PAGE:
“Prayer” Session 1:
Read Chapters 1–2 of Intercessory Prayer before beginning this lesson.
Waiting on the Lord
We live in a culture that doesn’t wait well. We want what we want and we want it NOW. This, however, is a value of Western culture, not the Kingdom of God. One of the fruits of the Holy Spirit is patience—remember? This lack of endurance is one the chief causes of defeat, especially in the place of prayer.
1. Do you find it hard to remain persistent in your prayer life? Do you have a “prayer life” at all? If you struggle with this, you’re in the majority. Most people struggle with maintaining a vibrant prayer life.
2, Why do think that is? Many Christians may not have a value for prayer because they don’t understand why it’s so important. Is a prayer-life important? Discuss this with your small group.
The Origins of Intercession
Our purpose in prayer is rooted in the Creation Mandate of Genesis 1 and 2. Prayer is one of the primary means by which we manage the world that God has entrusted us with. Remember that when God created the world, He gave us the authority to rule over it. This authority was handed over to Satan at the time of the Fall, and is only regained for humanity through the Incarnation. If you look at Scripture, you will realize that “God chose, from the time of Creation, to work on the earth through humans, not independent from them.” This means that God still chooses to work through the prayers of Believers to see His own Kingdom come and will be done in our own day and age.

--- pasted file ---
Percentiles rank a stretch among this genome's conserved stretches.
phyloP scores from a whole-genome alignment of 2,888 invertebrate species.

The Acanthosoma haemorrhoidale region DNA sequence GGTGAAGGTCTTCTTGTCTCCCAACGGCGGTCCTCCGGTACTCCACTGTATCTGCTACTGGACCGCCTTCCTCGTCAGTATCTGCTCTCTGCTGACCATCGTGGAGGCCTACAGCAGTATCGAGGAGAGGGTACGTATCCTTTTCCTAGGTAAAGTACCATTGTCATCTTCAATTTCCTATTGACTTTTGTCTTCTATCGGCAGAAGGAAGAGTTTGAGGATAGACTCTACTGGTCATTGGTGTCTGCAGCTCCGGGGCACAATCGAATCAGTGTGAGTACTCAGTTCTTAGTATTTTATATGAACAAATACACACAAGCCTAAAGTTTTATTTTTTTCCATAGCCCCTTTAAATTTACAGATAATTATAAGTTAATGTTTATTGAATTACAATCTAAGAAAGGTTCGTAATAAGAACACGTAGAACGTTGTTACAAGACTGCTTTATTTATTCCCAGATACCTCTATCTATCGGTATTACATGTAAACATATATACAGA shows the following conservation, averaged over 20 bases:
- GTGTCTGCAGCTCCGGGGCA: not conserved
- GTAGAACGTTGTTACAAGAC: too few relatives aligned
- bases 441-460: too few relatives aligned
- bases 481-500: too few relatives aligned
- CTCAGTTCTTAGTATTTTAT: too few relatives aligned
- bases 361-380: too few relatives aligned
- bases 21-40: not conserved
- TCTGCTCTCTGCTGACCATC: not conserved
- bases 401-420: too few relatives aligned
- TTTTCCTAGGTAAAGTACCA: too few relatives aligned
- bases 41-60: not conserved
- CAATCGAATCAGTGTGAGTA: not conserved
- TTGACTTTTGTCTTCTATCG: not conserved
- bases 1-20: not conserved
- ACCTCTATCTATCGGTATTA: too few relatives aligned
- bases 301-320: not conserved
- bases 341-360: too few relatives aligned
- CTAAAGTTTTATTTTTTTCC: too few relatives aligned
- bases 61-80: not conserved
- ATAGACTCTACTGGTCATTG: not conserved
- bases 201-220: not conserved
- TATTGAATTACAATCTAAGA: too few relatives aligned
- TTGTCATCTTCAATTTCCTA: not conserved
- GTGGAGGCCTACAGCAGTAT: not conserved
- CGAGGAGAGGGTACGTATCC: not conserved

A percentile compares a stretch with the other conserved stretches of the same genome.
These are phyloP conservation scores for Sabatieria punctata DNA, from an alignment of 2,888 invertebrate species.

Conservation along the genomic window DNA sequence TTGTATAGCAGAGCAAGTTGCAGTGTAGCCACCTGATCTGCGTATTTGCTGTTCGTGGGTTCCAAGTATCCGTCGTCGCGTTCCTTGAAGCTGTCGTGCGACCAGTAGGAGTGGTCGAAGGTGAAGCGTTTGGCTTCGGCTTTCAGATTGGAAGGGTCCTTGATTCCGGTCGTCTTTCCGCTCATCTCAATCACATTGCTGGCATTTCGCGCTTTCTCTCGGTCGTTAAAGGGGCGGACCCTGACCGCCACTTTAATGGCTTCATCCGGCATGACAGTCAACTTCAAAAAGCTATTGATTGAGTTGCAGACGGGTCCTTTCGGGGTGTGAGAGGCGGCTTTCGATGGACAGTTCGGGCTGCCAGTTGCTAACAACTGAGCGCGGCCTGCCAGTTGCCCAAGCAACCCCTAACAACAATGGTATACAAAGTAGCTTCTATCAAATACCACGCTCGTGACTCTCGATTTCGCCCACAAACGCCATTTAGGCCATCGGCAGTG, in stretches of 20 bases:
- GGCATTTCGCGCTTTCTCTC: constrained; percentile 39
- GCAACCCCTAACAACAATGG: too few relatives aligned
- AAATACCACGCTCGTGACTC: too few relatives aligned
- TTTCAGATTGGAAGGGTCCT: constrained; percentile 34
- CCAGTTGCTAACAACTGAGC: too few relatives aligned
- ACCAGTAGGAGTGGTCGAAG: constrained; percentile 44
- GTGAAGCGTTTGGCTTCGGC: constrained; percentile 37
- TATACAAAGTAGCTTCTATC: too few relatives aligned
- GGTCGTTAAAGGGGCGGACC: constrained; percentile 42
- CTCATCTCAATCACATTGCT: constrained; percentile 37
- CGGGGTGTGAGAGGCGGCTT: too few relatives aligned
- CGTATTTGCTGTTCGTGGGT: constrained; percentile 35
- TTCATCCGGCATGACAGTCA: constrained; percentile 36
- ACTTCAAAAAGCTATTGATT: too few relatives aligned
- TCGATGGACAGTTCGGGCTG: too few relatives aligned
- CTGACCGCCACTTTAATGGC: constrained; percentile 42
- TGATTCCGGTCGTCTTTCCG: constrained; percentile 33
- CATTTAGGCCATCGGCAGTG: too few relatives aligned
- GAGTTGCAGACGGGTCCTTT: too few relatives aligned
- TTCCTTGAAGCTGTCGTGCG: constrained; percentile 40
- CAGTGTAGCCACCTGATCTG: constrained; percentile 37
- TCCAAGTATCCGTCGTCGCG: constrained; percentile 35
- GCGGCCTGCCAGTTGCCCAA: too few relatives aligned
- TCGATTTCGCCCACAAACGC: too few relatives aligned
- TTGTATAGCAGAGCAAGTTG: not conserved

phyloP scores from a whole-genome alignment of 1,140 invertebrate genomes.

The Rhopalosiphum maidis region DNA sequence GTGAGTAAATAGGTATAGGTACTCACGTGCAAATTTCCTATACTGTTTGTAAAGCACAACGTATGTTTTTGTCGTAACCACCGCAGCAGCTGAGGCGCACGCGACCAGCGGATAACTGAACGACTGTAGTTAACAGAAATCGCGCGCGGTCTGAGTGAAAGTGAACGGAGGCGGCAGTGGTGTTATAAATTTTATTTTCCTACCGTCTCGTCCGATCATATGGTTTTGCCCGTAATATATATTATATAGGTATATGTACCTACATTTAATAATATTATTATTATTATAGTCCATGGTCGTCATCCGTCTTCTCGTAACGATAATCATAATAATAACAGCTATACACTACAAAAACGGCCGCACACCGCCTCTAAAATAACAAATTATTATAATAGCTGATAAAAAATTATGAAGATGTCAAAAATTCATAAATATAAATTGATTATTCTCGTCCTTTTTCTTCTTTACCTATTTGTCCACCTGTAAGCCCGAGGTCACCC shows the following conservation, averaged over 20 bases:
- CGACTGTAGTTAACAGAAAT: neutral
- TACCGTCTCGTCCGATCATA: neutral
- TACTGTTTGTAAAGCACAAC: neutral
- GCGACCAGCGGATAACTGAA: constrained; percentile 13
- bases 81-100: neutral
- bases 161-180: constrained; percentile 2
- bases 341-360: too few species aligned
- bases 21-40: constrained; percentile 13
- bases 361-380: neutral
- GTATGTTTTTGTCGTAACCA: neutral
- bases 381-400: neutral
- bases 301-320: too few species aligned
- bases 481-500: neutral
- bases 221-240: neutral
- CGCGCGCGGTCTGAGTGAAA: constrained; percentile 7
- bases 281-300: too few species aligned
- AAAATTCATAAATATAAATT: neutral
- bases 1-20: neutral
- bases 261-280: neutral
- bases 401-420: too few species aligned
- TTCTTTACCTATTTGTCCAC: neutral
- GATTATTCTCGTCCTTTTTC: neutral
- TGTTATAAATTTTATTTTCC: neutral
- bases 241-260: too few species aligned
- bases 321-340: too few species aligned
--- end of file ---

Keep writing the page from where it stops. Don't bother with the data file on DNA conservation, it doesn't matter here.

1. Do you think that your prayer life has the power to change things? Or do you think that what is going to happen will happen, regardless of your prayers, or lack thereof?
2. Have you ever thought of prayer this way—as a means of partnering with God in ruling over Creation? Does this make you want to take your prayer life a little bit more seriously?
3. Read over the three Biblical accounts of fervent prayer in Chapter 2 of Intercessory Prayer. Discuss these accounts in your small group. What things stand out to you in each of these accounts? How do these stories affect the way that you think about prayer?